Over the last few years we have heard whisperings of opposition to the louder, more well established “Not in my back yard” (NIMBY) campaigns, but it is brilliant to see that those whisperings have evolved into a fully-fledged movement, with recent research revealing that 57% of adults in London now say yes to new builds near them.
For far too long we have been at the beck and call of the elite, who have placed their concerns for preserving the status quo over the dire need for affordable housing.
It is refreshing to see the sentiment swing in favour of millennials and those struggling to get onto the property ladder. I have 12 different schemes currently in planning for 100 new homes, every one of which has been caught up in months of painful battles with older locals and parishes.
We need to start thinking about future generations, and if that means sacrificing some allotment space then so be it. With the number of homeowners in the 25-29 age bracket dropping by up to 50% since 1990, we need to re-evaluate our stance on property ownership in this country by removing the correlation between affluent areas and difficulties in getting a planning permission.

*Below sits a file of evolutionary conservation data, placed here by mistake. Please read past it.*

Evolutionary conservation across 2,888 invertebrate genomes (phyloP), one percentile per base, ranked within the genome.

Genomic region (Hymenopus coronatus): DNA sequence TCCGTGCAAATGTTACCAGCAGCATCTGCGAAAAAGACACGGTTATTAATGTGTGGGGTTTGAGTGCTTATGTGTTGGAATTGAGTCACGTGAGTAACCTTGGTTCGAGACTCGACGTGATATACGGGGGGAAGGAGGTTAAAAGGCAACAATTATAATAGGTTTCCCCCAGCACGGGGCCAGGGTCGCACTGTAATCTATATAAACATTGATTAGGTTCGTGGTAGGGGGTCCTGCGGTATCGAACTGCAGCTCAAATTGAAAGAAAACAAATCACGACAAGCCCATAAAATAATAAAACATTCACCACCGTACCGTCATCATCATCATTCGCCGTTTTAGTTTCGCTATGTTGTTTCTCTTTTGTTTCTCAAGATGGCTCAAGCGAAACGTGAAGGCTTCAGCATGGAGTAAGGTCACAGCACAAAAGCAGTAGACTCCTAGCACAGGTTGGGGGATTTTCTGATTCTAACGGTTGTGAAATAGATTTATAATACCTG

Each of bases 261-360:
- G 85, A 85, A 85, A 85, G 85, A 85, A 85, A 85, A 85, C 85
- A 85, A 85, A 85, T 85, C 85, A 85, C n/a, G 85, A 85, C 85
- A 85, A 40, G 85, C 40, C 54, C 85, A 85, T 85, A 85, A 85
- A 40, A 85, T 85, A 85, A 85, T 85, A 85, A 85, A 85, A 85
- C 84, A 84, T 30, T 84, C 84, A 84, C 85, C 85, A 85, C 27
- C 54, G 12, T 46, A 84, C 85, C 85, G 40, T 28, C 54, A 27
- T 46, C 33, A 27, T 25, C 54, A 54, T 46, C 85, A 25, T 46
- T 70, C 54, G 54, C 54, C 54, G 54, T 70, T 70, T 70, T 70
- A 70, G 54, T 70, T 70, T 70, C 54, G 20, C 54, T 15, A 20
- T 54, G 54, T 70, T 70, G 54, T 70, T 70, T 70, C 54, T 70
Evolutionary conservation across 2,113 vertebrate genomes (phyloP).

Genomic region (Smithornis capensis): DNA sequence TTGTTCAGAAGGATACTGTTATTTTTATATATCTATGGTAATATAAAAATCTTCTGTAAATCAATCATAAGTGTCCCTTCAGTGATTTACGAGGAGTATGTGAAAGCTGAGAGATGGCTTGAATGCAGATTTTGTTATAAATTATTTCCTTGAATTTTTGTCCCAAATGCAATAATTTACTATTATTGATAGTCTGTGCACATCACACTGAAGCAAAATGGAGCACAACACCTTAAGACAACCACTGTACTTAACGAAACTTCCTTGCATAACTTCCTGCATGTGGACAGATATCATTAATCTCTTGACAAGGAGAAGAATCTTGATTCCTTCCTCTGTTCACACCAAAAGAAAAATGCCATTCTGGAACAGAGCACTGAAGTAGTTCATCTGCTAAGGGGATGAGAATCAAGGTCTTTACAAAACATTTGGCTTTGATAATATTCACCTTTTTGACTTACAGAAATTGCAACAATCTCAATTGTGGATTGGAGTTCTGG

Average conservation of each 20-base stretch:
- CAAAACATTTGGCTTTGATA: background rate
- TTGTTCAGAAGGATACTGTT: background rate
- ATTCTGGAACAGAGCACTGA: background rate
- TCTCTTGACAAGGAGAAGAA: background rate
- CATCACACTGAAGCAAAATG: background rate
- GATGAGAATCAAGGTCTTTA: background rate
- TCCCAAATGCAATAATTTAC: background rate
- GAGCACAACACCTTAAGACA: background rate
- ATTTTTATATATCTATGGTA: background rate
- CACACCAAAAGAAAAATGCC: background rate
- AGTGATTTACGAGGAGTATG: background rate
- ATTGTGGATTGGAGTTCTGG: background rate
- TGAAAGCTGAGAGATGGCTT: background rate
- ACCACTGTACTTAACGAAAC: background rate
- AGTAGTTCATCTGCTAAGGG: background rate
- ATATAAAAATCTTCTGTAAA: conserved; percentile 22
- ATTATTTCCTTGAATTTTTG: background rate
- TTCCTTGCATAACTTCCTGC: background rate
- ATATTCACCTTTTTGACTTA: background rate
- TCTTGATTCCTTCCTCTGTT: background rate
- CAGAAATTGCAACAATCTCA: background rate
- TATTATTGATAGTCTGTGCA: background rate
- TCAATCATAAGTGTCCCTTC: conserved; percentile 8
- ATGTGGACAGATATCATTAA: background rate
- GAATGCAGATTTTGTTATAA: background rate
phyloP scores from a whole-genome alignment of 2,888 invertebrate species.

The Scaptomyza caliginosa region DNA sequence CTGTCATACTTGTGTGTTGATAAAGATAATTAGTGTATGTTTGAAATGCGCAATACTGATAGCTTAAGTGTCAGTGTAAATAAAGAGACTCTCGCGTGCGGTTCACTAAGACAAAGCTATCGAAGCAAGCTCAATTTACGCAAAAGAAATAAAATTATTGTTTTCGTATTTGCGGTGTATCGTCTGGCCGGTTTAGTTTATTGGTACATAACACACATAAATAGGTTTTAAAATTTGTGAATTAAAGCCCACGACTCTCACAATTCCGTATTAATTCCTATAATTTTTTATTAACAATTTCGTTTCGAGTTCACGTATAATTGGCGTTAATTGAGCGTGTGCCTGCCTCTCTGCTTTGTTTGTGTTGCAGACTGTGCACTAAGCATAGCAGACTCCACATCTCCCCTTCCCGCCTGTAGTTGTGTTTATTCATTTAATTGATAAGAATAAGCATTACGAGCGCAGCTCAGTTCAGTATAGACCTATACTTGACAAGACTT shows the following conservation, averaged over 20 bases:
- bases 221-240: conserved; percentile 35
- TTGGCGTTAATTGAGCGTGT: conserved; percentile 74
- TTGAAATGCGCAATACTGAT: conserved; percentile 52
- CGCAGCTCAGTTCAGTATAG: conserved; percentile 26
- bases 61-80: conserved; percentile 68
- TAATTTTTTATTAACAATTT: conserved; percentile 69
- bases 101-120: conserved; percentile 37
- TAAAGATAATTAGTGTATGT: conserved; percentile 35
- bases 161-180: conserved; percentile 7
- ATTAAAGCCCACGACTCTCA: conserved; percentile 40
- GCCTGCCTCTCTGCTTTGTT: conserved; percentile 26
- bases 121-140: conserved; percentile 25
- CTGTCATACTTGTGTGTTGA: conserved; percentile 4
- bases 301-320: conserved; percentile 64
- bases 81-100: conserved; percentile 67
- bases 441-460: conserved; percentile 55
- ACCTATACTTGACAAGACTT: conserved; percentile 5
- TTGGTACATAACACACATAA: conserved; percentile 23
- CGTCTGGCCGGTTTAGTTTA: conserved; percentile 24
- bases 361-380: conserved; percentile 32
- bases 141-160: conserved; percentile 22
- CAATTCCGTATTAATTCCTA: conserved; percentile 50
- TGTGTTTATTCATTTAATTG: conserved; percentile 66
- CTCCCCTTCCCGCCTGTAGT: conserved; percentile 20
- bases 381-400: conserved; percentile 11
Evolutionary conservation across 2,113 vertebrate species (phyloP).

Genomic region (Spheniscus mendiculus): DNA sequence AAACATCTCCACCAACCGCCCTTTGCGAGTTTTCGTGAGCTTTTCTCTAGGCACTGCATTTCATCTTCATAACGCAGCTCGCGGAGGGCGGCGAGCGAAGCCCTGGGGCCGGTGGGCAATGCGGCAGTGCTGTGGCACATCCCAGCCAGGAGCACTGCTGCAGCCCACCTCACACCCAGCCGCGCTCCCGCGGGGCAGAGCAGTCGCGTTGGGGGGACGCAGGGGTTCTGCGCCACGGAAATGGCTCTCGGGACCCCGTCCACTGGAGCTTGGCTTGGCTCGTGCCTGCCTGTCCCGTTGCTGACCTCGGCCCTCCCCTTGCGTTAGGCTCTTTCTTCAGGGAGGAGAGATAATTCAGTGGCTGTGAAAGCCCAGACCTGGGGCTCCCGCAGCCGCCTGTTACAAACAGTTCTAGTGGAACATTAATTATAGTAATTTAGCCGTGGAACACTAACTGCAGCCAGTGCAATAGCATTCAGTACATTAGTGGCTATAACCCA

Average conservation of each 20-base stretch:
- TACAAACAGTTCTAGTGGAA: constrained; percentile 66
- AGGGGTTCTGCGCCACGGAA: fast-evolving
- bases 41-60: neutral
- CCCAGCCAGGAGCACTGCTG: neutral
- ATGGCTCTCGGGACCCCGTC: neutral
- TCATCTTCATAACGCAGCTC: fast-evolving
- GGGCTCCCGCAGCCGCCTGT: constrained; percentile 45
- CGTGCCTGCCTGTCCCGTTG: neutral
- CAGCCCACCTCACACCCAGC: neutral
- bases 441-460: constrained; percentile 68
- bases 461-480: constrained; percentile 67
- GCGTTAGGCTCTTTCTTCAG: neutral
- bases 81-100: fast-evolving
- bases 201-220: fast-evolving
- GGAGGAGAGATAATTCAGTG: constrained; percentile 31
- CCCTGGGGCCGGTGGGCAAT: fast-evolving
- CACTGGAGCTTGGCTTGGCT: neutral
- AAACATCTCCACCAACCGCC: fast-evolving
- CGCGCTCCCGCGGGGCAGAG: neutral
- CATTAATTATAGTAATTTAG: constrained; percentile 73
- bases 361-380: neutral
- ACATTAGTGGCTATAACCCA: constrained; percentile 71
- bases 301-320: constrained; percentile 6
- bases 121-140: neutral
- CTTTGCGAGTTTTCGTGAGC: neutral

At the moment, there is no clear guidance as to who should be responsible for boosting the housing in local areas, with the government putting mounting pressure on councils to increase housing input despite a limited budget. It is time we follow in the footsteps of Eastleigh Borough Council and open up the dialogue between councils and developers to boost housing stock.
Managed responsibly a sense of community will flourish for generations to come, rather than isolating those who need help and didn’t have the advantage of capitalising on an affordable property market 20 years ago. The fact that the bank of Mum and Dad has become the ninth biggest mortgage lender in the UK is shocking and it is time we come together to encourage new developments and address the imbalance that has developed in our country.